Notes on the Notes – February 14, 2016
Hungering and Thirsting for the Word
This week’s scripture readings:
Romans 10: 8b-13, Luke 4: 1-13
This week’s music:
“Tell Me the Stories of Jesus” (VU #357)
“Tell me the stories of Jesus I love to hear, things I would ask him to tell me if he were here: scenes by the wayside, tales of the sea, stories of Jesus, tell them to me.
First let me hear how the children stood round his knee, and I shall fancy his blessing resting on me; words full of kindness, deeds full of grace, all in the lovelight of Jesus’ face.
Tell me, in accents of wonder, how rolled the sea – tossing the boat in a tempest on Galilee! And how the Master, ready and kind, chided the billows and hushed the wind.
Into the city I’d follow the children’s band, waving a branch of the palm tree high in my hand; one of his heralds, yes, I would sing loudest hosannas! Jesus is King!
Show me that scene in the garden of bitter pain; and of the cross where my Saviour for me was slain. Sad ones or bright ones, so that they be stories of Jesus, tell them to me.”
William Henry Parker, 1845-1929
“On the summer of 1885 a warmhearted Baptist businessman in Nottingham, England. His mind settled on the young students in his Sunday school class. Wanting attention. Needing direction. Always tugging at him with one request: “Tell us another story.” Before the day was over, William Parker had written the lyrics of this song made memorable by the soothing melody it later inspired, when a publisher ran a contest to find a fitting tune and chose the one submitted by Frederick Arthur Challinor …
I vividly remember one summer evening in 1985, just a hundred years after William Parker wrote “Tell Me the Stories of Jesus.” I was visiting my parents for a weekend, and another guest graced the house: my youngest niece, a toddler still in diapers, just beginning to string words into sentences. With granddaughter Elizabeth snuggled at his side, my father “read” through Peter Spiers Noah’s Ark picture book. Telling the story. Naming the animals. Walking the rainbow. Closing the book. And then came Elizabeth’s supplication, as basic as it can be: “Read again.”
Repeat the stories. Our children need to hear them. Long ago and far away does matter. Here and now.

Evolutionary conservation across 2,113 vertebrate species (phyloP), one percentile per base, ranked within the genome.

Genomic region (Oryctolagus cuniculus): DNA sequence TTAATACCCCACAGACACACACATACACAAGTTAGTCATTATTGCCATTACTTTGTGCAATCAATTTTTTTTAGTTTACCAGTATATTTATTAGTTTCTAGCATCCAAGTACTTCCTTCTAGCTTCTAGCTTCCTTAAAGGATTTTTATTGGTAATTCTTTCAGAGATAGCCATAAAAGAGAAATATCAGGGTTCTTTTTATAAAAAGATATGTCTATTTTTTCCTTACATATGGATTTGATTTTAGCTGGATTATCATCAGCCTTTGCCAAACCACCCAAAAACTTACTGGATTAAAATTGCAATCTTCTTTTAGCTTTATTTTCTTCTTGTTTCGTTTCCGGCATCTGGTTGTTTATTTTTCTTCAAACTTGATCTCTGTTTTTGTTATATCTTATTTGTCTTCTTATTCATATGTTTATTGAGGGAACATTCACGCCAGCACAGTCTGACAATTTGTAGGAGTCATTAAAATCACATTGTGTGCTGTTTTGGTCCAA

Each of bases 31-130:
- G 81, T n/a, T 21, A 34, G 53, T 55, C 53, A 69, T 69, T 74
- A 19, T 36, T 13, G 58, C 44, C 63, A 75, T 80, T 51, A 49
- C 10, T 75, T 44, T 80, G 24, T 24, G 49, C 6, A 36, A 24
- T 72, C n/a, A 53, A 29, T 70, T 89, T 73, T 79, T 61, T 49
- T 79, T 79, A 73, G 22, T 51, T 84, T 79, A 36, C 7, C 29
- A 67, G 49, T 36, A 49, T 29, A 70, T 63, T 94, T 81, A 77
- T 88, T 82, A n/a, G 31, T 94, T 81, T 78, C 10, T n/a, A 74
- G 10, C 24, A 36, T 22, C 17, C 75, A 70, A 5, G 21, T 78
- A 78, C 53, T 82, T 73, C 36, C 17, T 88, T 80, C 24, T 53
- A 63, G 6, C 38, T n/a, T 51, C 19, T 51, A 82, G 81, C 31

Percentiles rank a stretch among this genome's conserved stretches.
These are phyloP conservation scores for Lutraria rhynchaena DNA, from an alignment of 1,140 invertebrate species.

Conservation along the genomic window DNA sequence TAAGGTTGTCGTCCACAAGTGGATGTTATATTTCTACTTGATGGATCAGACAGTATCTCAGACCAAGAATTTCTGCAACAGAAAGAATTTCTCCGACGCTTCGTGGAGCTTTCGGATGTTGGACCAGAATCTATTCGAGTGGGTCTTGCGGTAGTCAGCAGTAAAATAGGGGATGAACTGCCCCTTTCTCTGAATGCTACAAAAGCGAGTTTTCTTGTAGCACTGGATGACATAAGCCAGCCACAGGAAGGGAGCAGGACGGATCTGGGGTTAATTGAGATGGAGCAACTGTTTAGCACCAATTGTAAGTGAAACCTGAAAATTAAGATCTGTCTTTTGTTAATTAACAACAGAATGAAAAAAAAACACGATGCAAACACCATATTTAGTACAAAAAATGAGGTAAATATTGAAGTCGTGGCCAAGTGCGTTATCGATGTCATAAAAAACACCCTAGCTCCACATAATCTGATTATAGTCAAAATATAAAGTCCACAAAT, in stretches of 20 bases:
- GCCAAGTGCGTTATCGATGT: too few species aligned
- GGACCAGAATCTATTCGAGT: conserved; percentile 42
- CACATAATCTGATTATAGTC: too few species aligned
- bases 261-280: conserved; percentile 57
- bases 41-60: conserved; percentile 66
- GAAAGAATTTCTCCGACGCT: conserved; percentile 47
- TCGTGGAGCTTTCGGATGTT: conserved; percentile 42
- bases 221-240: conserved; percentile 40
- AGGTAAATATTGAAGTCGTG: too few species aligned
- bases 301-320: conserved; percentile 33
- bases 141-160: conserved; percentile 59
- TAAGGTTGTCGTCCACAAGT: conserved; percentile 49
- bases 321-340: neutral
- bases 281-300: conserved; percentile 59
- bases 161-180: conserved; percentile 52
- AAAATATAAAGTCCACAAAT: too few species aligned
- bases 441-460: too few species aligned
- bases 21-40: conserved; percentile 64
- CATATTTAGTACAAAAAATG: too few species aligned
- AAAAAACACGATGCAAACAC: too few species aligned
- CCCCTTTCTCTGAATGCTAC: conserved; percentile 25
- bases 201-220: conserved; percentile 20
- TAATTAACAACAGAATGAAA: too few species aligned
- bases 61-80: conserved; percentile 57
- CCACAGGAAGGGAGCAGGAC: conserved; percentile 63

Lord, give me a new appreciation of the old, old story that you chose to leave with us. Your story. Our story. The Good-News story. Give me opportunity to tell the story in afresh way to someone—of any age—-who is eager to hear it.………………..”
From the book: “Spiritual moments with the Great Hymns” by Evelyn Bence
Hear the Mormon Tabernacle Choir at: https://youtu.be/EHOpxwmisLQ
“How Great the Mystery of Faith” (VU #390)
“How great the mystery of faith, how deep the purposes of God,
In birth and aging, life and death, unveiled, yet never understood!
Attracted by life’s deepest claim we wait, assembled in this place,
With needs and hopes we cannot name, a thirst for healing, truth, and grace.
The best that we can do and say, the utmost care of skill and art,
Are sweepers of the Spirit’s way to reach the depths of every heart.
Come, walk among us, Holy Friend, as all are gathered and prepared,
That scattered lives may meet and mend through open Word and table shared.”
Brian Wren’s text from Bring Many Names is a centering hymn for the beginning of worship. It opens with a reference to 1 Timothy 3:16. This week we will be using the melody WINSCOTT, composed by Samuel Sebastian Wesley (1892) and commonly known as the melody for the hymn “Lord, Speak to Me” (VU #589).
“Throughout These Lenten Days and Nights” (VU #108)
“Throughout these Lenten days and nights we turn to walk the inward way, where, meeting Christ, our guide and light, we live in hope till Easter Day.
The pilgrim Christ, the Lamb of God, who found in weakness greater power, embraces us, though lost and flawed, and leads us to his Rising Hour.
We bear the silence, cross and pain of human burdens, human strife, while sisters, brothers help sustain our courage till the Feast of Life.
And though the road is hard and steep, the Spirit ever calls us on through Calvary’s dying, dark and deep, until we see the coming Dawn.
So let us choose the path of One who wore, for us, the crown of thorn, and slept in death that we might wake to life on Resurrection Morn!
Rejoice, O sons and daughters! Sing and shout hosannas! Raise the strain! For Christ, whose death Good Friday brings on Easter Day will rise again!”